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7 September 2017

By Elmira Tariverdiyeva – Trend

The US media is closely following the trial of the case of the main mouthpiece for the Armenian lobby in the US, Robert Menendez, who is accused of corruption.

A trial of Menendez, a 63-year-old Democratic senator from New Jersey, accused of bribery and corruption, began in the US on Sept. 6.

Lead prosecutor Peter Koski said wealthy Florida eye doctor Salomon Melgen gave Senator Menendez “a lifestyle that reads like a travel brochure for the rich and the famous” and hundreds of thousands of dollars in political contributions in exchange for official favors, according to the American political journalism company Politico.

Koski laid out the corruption case against Menendez and Melgen, his co-defendant, telling jurors in the federal court that the New Jersey Democrat had accepted bribe after bribe from a wealthy Florida doctor who wanted one thing – his influence.

Koski told the jury the details of Menendez’s stays at luxury hotel rooms paid for by Melgen, stays at Melgen’s luxury condo in the Dominican Republic, and free flights on Melgen’s private jet. In exchange, Koski said, Menendez “went to bat” for Melgen – who lived 1,000 miles from New Jersey – by pressuring officials at the highest levels of government to benefit Melgen, Politico reports.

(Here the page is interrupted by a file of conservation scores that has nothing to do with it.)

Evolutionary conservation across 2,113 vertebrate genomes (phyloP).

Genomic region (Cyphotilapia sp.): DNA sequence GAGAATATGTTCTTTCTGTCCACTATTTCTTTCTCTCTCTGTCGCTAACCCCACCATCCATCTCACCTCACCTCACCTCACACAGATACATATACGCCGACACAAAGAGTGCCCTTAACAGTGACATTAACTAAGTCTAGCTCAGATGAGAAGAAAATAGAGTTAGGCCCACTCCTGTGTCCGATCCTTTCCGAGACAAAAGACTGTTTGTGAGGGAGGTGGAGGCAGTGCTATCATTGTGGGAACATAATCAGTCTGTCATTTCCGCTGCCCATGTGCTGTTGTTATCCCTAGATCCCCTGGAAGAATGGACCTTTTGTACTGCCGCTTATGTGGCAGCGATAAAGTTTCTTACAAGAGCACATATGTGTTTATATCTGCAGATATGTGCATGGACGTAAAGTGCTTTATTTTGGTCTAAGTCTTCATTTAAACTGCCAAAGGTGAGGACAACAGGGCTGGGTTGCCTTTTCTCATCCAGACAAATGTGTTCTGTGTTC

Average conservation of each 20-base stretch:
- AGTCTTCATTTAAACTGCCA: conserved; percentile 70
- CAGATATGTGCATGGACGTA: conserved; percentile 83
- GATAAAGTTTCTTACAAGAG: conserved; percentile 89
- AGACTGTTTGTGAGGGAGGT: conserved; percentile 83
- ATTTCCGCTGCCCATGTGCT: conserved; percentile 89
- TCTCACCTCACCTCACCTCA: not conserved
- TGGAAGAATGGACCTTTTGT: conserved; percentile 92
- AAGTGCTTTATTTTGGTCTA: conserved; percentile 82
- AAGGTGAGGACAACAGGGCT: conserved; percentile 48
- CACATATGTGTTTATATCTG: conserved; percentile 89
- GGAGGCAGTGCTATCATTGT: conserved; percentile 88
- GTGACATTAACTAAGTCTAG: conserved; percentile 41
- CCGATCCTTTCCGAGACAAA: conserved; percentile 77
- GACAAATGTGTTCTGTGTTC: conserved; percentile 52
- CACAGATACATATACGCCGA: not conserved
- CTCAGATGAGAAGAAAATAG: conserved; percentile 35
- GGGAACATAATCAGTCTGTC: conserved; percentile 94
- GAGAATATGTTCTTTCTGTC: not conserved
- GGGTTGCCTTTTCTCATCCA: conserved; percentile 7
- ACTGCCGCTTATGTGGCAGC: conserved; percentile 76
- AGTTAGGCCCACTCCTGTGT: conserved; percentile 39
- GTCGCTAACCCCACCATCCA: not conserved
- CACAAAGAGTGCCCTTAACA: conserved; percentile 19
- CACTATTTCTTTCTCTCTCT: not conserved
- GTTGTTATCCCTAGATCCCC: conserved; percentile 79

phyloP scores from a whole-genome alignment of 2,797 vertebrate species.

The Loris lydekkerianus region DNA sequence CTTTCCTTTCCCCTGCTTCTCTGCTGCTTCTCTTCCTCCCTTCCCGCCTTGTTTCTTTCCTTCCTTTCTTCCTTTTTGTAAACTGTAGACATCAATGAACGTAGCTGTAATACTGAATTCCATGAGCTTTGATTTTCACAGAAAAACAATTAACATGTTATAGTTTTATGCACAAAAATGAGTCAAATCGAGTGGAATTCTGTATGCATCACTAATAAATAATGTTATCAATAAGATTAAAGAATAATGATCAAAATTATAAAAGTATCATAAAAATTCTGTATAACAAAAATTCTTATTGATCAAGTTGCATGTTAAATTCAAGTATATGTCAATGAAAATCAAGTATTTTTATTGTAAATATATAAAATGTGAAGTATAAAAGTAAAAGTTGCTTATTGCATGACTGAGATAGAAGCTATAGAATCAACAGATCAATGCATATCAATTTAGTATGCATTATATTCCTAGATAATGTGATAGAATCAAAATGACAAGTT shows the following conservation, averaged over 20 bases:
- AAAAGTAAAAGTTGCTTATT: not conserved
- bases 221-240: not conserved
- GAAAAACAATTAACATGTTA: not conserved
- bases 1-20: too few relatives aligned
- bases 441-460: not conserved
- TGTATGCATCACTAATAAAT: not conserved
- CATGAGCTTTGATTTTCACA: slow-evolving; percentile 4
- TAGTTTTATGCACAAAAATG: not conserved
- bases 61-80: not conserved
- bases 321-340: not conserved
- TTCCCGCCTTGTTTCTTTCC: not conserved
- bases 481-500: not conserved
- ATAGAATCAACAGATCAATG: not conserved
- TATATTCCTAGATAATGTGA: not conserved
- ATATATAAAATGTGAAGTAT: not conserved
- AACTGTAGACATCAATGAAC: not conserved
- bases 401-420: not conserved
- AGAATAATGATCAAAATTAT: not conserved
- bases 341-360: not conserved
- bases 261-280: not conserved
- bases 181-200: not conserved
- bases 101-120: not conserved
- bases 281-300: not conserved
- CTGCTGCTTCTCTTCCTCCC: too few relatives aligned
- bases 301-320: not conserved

That meant helping obtain visas for the doctor’s foreign girlfriends, pressuring US officials to help resolve a multi-million-dollar contract dispute between one of Melgen’s companies and the Dominican Republic, and working to influence the outcome of Medicaid billing dispute. Menendez even “threatened an assistant secretary of state,” Koski said.

“All of this to enrich one man who didn’t even live in the state, Sen. Menendez was elected to represent,” he added.

Senator Menendez has been a part of the so-called Group for Armenian Affairs in the US Congress since 1995. Being accompanied by other Armenian lobbyists, like Mark Kirk, he was one of the authors of resolution 339, which calls on the US government to recognize the so-called Armenian genocide. Menendez also periodically demanded recognition of the independence of the Armenian-occupied Azerbaijani region of Nagorno-Karabakh.

Menendez has always explicitly and, of course, not for free, acted in the interests of the Armenian lobby. He blocked a resolution authorizing the sale of helicopters to Azerbaijan by the US, as well as appointment of Matthew Bryza to the post of US ambassador to Azerbaijan.

In March 2014, the Russian Foreign Ministry included him in list of persons, against whom sanctions were imposed.

Despite the fact that the trial of pro-Armenian senator has just started, Republicans on Capitol Hill are already demanding the resignation of Menendez.

In case Menendez is found guilty but refuses to resign, then, under the Constitution, the Senate has the right to exclude him from its membership, if at least two-thirds, or 67 members of the Upper House, vote for it.

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